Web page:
A picture shows the messages ‘#Me too’ and #Balancetonporc (‘expose your pig’) on the hand of a protester during a gathering against gender-based and sexual violence called by the Effronte-e-s Collective, on the Place de la Republique square in Paris on October 29, 2017.
In a note, Sam Poser, equity research analyst at Susquehanna International Group, wrote that the news of Edwards’ and Martin’s sudden departures was “concerning” and that the “swift reshuffling at a critical time in Nike’s history is cause for concern.”
“Clearly, they acted quickly,” Poser said on “Power Lunch.”
Dunn agreed that it appears Nike is addressing the issues internally. But she pointed out that it’s a bigger fix than simply replacing two individuals.
“There are cultural changes that need to occur,” she said.
But Dunn said she does not think the market or investors are generally swayed by internal workings at any one company.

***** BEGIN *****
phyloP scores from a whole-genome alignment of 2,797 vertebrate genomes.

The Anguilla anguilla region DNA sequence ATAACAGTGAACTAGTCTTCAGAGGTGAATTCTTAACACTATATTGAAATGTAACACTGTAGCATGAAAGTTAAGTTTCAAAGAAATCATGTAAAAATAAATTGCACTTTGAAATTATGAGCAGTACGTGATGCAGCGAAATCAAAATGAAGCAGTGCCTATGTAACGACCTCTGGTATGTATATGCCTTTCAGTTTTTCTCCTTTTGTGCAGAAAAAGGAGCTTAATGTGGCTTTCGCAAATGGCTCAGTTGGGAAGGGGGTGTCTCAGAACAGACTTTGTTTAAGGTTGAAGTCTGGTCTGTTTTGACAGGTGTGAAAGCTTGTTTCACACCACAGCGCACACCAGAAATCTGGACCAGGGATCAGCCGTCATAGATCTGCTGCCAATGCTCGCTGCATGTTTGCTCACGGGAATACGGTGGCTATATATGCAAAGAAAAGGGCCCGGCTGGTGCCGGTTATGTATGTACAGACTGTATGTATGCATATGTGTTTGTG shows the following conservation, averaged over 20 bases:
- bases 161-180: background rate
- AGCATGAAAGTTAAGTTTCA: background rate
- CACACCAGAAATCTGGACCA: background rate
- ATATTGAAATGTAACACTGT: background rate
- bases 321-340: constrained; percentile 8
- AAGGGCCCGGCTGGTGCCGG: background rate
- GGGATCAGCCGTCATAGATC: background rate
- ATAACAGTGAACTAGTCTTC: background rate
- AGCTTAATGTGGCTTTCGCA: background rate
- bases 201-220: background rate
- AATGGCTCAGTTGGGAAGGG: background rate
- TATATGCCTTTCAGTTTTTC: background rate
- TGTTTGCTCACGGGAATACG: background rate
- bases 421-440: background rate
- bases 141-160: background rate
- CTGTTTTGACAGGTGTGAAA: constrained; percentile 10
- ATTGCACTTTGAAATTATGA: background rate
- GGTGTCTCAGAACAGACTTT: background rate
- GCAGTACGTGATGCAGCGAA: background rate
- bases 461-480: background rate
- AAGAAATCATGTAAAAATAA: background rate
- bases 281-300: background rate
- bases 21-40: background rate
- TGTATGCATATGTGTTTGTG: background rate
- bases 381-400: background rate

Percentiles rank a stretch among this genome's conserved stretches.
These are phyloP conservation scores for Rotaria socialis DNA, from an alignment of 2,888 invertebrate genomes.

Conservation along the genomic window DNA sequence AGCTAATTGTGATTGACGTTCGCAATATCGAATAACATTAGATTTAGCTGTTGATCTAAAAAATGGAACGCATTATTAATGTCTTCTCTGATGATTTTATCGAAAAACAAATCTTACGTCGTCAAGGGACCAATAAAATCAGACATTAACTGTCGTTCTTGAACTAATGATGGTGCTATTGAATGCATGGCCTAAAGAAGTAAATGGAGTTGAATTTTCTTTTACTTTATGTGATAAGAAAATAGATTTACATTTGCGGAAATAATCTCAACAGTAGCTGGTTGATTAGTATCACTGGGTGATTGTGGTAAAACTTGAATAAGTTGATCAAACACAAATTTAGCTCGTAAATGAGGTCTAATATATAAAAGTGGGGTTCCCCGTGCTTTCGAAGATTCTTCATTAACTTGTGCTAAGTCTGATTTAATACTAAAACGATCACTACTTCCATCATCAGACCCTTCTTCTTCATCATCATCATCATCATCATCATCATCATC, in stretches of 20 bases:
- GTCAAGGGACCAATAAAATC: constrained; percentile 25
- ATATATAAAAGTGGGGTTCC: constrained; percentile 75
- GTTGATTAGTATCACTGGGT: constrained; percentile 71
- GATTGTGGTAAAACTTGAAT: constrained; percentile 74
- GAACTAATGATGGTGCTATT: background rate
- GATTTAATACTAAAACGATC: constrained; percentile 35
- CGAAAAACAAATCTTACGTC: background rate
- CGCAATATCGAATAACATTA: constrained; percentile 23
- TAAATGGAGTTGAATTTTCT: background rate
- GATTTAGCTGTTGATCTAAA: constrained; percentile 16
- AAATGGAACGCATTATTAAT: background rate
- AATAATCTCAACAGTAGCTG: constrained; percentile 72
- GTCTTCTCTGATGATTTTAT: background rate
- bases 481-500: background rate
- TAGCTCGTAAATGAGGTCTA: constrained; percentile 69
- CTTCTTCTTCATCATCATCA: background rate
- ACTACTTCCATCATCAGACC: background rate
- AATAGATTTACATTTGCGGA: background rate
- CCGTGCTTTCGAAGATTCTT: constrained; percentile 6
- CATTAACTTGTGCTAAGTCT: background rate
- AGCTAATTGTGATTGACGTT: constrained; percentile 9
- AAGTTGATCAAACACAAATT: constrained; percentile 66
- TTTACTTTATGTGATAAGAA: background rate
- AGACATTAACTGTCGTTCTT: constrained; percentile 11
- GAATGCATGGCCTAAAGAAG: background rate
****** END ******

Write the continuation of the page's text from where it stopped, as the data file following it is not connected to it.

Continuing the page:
“Just as long as the financial performance of the company continues to do well,” she said.
While share prices of Nike immediately fell after the news of Martin broke, after-hours trading of the stock on Friday was up 0.2 percent.
“The problem is, when these companies come out, and they’re kind of vague and say there was a ‘conduct issue,’ … investors … start wondering,” Stacey Widlitz, president of SW Retail Advisors, said Friday on “Closing Bell.”
To handle the abrupt changes, Nike Chairman and Chief Executive Officer Mark Parker said he plans to stay on longer with the company, through 2020. This could help quench investor fears of instability and transition issues, Widlitz said.